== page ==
By Tony Grossi
Browns v. Steelers … in Four Downs
First Down: No Ben, no sweat.
Although they lost last week to Baltimore when QB Ben Roethlisberger missed his first game with rib and shoulder injuries, the Steelers have not exactly been pushovers when playing without their undisputed MVP. Roethlisberger’s career record since his rookie season of 2004 is 86-36 (.705). In that time, the Steelers have gone 9-7 without him. Replacement Charlie Batch, 37, has a 5-2 record in his 11 seasons in Pittsburgh, including a 34-21 win over the Browns in the Steelers’ 2005 Super Bowl season.
Second down: Plax in the red zone.
With two receivers downed by injuries, the Steelers surprised some by signing ex-Pittsburgh draft pick Plaxico Burress this week. Burress, who last played for the Steelers in 2004, was not with a team this year after turning in a decent season with the Jets last season (45 catches, 612 yards, 8 TDs). How much can Burress help in Sunday’s game after joining the team only on Wednesday? Well, imagine this scenario: Steelers in the red zone, game on the line. Burress, who is 6-5, lines up against Buster Skrine, who is 5-9. Last year, seven of Burress’ eight TDs came from inside the 20-yard line. How hard could it be for Batch to float an alley oop in the direction of Burress’ vast wingspan with Skrine nipping (or tugging) at his heels?
Third down: Brandon Weeden, meet Dick LeBeau.
Weeden, along with fellow offensive rookies Trent Richardson, Josh Gordon and Mitch Schwartz, meet the Steelers Sunday for the first time in their NFL careers. According to ESPN’s Adam Schefter, since Dick LeBeau returned to Pittsburgh as defensive coordinator in 2004, rookie quarterbacks have met the Steelers 15 times and have come away losers on 14 occasions. The only winner was ex-Ohio State Heisman Trophy winner Troy Smith in the 16th game of the 2007 season. The Steelers already had clinched a playoff spot and rested Roethlisberger in favor of Batch, who happens to be Sunday’s starter for the Steelers.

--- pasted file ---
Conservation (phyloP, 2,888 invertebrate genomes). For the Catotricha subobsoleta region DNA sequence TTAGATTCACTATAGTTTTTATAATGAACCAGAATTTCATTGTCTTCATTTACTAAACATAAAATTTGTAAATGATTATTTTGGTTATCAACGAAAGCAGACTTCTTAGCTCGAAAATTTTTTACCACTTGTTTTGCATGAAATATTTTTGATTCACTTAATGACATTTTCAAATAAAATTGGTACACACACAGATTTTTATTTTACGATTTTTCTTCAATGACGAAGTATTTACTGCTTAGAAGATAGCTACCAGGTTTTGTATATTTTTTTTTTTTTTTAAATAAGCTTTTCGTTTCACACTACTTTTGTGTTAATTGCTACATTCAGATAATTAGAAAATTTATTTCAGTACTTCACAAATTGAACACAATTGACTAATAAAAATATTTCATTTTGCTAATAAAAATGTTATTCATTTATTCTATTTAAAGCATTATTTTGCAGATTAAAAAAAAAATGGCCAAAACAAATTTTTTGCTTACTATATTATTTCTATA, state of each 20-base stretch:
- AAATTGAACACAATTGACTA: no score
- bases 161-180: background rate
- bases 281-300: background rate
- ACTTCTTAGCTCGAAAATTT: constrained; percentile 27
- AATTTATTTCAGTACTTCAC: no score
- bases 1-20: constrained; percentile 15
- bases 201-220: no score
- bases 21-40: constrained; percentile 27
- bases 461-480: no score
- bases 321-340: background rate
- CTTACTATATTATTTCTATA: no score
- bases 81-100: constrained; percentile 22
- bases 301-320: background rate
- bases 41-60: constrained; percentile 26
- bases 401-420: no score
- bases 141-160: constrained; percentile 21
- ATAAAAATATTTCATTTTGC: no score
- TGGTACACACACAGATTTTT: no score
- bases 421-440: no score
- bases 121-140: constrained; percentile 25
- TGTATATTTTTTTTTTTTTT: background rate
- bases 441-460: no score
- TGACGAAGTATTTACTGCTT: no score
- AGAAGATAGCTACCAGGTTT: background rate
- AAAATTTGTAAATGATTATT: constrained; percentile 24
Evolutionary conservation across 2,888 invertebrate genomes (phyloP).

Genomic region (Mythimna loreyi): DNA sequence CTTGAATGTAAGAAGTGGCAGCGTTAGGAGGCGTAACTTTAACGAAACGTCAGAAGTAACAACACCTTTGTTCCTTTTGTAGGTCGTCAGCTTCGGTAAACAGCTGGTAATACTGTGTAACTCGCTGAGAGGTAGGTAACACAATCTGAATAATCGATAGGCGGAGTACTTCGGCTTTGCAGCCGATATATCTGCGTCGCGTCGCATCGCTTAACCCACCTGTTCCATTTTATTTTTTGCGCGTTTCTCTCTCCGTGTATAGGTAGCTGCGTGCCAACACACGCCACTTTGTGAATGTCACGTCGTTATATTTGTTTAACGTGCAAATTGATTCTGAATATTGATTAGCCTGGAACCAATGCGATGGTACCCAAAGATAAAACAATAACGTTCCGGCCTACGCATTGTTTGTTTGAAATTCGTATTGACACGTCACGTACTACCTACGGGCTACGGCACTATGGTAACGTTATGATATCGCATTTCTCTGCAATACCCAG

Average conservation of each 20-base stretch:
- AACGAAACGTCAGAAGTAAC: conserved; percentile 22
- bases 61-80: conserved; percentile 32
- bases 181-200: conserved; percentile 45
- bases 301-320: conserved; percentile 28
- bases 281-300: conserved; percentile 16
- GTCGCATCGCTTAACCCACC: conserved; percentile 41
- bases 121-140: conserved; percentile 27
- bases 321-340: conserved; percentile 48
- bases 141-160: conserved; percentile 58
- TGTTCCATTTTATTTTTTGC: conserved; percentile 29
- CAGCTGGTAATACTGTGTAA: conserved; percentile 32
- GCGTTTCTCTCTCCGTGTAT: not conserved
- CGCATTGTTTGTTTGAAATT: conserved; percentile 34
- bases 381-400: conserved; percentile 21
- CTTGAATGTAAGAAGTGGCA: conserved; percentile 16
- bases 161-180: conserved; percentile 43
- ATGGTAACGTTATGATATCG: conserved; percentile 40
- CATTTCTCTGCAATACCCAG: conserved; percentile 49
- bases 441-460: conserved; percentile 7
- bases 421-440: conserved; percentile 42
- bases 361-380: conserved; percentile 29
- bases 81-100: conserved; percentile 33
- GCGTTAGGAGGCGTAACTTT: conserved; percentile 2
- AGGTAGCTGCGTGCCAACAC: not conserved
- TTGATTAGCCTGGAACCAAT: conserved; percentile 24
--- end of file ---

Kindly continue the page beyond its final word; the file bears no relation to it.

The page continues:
Fourth down: Steelers wins are special.
More times than not, rare Browns victories over the Steelers are marked by big plays on special teams. In 1986, Gerald McNeil’s 100-yard kickoff return for a TD helped the Browns break the 16-year Three Rivers Stadium jinx. In 1993, two Eric Metcalf punt returns for TDs were the difference in a 28-23 Browns win. In 1999, a Phil Dawson field goal with the clock ticking to double zeroes avenged Pittsburgh’s 43-0 win in the first game of the expansion era. In 2009, a Josh Cribbs 55-yard punt return spurred a 13-6 Browns win that broke a 12-game losing streak to the Steelers. Cribbs, whose 33 kickoff returns of 40 or more yards leads all active players, has four returns over 40 this season, including one on a punt. His last return TD was 12 games ago in Baltimore.
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